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The Best American Short Stories 2010
The Best American Short Stories 2010

Mariner Books /Houghton Mifflin Harcourt, 2010
448 pp., $24.95

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Linda McCullough Moore


Best American Short Stories 2010

How to say the unsayable.

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As a story-writer might well do, I called up The Paris Review on a recent Tuesday morning and asked the British woman who answered the phone about how many stories they turn down a year. She put me on hold. A long time. Maybe she was counting.

Fourteen thousand eighty-four. Actually I did the math myself. She said they publish about 16 stories a year out of the roughly 15,000 submitted. Lesser publications (who shall be nameless, i.e., not yours) reported smaller numbers, but the odds of a story seeing print were still on the order of one in a hundred.

So while the eternal lament is no doubt true—no one, but no one, reads short stories—a lot of people sure do seem to be writing them. With mixed results, if the stories in The Best American Short Stories 2010 are representative. If they are. One takes these things on faith.

A number of these stories are very fine indeed. They might not change life on the planet Earth, but some hint at simple truths, however much the big-T Truth might elude the teller. And some, sadly, are hardly fine at all. What distinguishes the worthy from the not, the strong from weak, seems to be a willingness to wonder. To marvel and to ponder. The stories which are most disappointing feel arduously crafted, "workshopped," whipped into shape, weighted down. Lauren Groff begins her story "Delicate Edible Birds" with a description of a Paris "covered by a dusky skin," its city arches "the curve of a throat," "the street corners, elbows," the city itself "dinless," water in its puddles splashing "into great wings," and just outside, an invading German army, "the tarry massing." That pretty much constitutes the invitation to read the second paragraph.

But my quibbles with this story involve graver failings still, ones it shares with a number of others in the collection. In each of these, it is as though the writer has a quota of vignettes and anecdotes she must fit inside one story. In Groff's case, these include the life of Hemingway's wife, Martha Gelhorn, and a story Groff once read about Francois Mitterrand, oh and for good measure, a classic Maupassant story, "Boule de Suif." The latter, in its entirety.

In the Maupassant/Groff story, a prostitute/wildly promiscuous journalist is traveling with strangers/colleagues who are held captive by Prussians/German sympathizers, who will feed and free them only if the prostitute/journalist spends the night with her captor. The strangers/colleagues, at first appalled, move finally to encouraging the prostitute/journalist to give herself for one night (What's one more man, really?) to secure their freedom. It's a good story; it's just that in Groff's telling it feels like part of a writing project. It is as though she is erecting an elaborate structure, working from outside. Groff never gets lost inside her story because she never enters in. Richard Russo, editor of this year's collection, writes in the introduction, "The best art has always had the power to seduce its creator." Here—the main character not excepted—nobody gets seduced, not the writer, not the reader.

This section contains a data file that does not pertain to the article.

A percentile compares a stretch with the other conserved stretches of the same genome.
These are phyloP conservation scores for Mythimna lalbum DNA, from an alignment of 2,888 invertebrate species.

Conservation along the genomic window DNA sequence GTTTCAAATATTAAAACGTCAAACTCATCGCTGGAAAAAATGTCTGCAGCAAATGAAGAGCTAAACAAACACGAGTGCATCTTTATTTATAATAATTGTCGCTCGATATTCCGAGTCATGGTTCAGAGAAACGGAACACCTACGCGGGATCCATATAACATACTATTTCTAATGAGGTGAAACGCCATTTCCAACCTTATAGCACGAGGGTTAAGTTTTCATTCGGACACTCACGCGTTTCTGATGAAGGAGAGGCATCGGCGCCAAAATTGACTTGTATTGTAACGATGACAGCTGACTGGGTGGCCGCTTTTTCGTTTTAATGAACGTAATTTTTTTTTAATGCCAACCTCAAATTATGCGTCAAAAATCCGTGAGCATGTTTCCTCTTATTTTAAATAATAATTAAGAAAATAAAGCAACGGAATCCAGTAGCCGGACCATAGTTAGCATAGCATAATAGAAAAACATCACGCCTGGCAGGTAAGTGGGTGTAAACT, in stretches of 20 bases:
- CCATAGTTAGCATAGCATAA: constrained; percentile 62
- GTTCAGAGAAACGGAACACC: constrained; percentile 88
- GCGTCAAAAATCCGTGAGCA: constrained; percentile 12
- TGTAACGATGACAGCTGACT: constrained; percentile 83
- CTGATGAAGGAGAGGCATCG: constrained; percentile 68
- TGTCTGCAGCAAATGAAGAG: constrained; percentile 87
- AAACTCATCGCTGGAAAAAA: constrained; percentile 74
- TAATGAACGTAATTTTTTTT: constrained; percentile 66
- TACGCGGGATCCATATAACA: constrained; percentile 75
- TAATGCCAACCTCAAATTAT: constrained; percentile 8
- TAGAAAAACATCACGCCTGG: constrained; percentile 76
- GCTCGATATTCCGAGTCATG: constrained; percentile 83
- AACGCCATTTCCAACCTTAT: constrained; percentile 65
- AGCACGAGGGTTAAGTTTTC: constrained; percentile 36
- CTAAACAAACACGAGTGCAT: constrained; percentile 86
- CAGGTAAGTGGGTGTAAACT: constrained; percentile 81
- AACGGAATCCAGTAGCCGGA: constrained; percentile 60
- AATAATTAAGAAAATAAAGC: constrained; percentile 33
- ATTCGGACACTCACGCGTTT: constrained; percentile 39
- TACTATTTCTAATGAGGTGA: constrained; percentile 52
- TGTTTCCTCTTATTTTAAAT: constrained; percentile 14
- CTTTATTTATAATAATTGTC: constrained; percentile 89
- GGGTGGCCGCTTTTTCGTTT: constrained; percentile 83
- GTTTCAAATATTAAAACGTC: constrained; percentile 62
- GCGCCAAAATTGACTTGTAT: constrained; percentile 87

More engaged and so more engaging is Jill McCorkle's "PS," the entire story a letter written to a psychiatrist who for $200 an hour attempted to heal the writer's marriage to an oppressively born-again husband. This is the letter that every analysand could write to every analyst, changing only the names and art work on the walls. McCorkle takes that relationship to the cleaners and does some alterations while she's there. "If I had your job," the ex-wife writes on page 14 of the letter she will not be paying to have read, "I might ask: After the nuclear disaster and you are thinking about your life, Who would you want hearing your whispers? Whose breath do you want mingled with your own? Whose flesh still warm beside you?" The letter-writer's answer: decidedly not her saved husband, who is neither parody nor caricature, but a flesh-and-blood, card-carrying misery maker, as was no doubt this letter-writing wife to him. The story holds out little hope for psychotherapy or marriage, either one, but intimates that children can be wonderful and Disney World a blast. (The ex-wife never gets so far as the husband in Jim Shephard's story "The Netherlands Lives with Water," who asks, "What sort of person ends up with someone like me? What sort of person finds that acceptable?")

More satisfying still is "Donkey Greedy, Donkey Gets Punched," by Steve Almond, in which a psychoanalyst with a poker addiction treats the world poker champ. Almond pits psychology, introspection, family history, and depressions against risk, excitement, high stakes, and real life. He pits a man against his son, against his father, against another man. And someone wins and someone loses. It's just that it is never clear which one.

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